The impact of biomarkers of acute kidney injury on individual patient care

Jay L. Koyner*, Alexander Zarbock, Rajit K. Basu, Claudio Ronco

*Corresponding author for this work

Research output: Contribution to journalReview articlepeer-review

19 Scopus citations


Acute kidney injury (AKI) remains a common clinical syndrome associated with increased morbidity and mortality. In the last several years there have been several advances in the identification of patients at increased risk for AKI through the use of traditional and newer functional and damage biomarkers of AKI. This article will specifically focus on the impact of biomarkers of AKI on individual patient care, focusing predominantly on the markers with the most expansive breadth of study in patients and reported literature evidence. Several studies have demonstrated that close monitoring of widely available biomarkers such as serum creatinine and urine output is strongly associated with improved patient outcomes. An integrated approach to these biomarkers used in context with patient risk factors (identifiable using electronic health record monitoring) and with tests of renal reserve may guide implementation and targeting of care bundles to optimize patient care. Besides traditional functional markers, biochemical injury biomarkers have been increasingly utilized in clinical trials both as a measure of kidney injury as well as a trigger to initiate other treatment options (e.g. care bundles and novel therapies). As the novel measures are becoming globally available, the clinical implementation of hospital-based real-time biomarker measurements involves a multidisciplinary approach. This literature review discusses the data evidence supporting both the strengths and limitations in the clinical implementation of biomarkers based on the authors’ collective clinical experiences and opinions.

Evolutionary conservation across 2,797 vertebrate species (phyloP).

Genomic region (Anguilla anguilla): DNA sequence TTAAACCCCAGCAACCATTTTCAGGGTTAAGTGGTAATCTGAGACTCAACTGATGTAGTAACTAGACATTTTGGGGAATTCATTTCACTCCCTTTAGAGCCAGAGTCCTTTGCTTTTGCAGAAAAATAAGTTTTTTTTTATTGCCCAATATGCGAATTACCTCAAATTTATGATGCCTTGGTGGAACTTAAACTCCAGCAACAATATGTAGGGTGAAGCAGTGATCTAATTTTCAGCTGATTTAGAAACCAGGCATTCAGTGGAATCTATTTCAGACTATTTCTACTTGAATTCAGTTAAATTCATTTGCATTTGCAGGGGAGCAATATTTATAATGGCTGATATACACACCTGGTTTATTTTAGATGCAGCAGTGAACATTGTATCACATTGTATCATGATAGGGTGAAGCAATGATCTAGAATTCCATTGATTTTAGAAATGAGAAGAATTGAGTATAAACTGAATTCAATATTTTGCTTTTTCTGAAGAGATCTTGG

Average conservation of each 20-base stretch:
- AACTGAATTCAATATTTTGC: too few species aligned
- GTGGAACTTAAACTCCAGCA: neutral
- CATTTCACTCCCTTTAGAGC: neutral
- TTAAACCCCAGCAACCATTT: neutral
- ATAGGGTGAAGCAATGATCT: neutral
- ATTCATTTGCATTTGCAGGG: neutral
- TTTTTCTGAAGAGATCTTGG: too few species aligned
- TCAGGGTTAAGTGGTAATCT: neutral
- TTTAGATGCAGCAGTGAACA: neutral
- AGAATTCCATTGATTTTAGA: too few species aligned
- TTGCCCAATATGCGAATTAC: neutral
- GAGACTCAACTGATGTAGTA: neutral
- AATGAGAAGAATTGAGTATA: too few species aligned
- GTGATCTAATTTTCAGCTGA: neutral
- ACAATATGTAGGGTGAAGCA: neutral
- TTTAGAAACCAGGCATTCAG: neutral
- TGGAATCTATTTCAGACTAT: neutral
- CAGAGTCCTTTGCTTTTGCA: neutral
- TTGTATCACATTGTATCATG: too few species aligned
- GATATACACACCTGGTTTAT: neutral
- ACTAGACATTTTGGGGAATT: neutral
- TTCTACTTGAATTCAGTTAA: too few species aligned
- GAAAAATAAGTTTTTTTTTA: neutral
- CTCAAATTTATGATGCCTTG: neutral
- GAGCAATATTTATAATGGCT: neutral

Original languageEnglish (US)
Pages (from-to)1295-1305
Number of pages11
JournalNephrology Dialysis Transplantation
Issue number8
StatePublished - Aug 1 2020


  • Acute kidney injury
  • Biomarker
  • Patient outcome
  • Renal replacement therapy

ASJC Scopus subject areas

  • Nephrology
  • Transplantation


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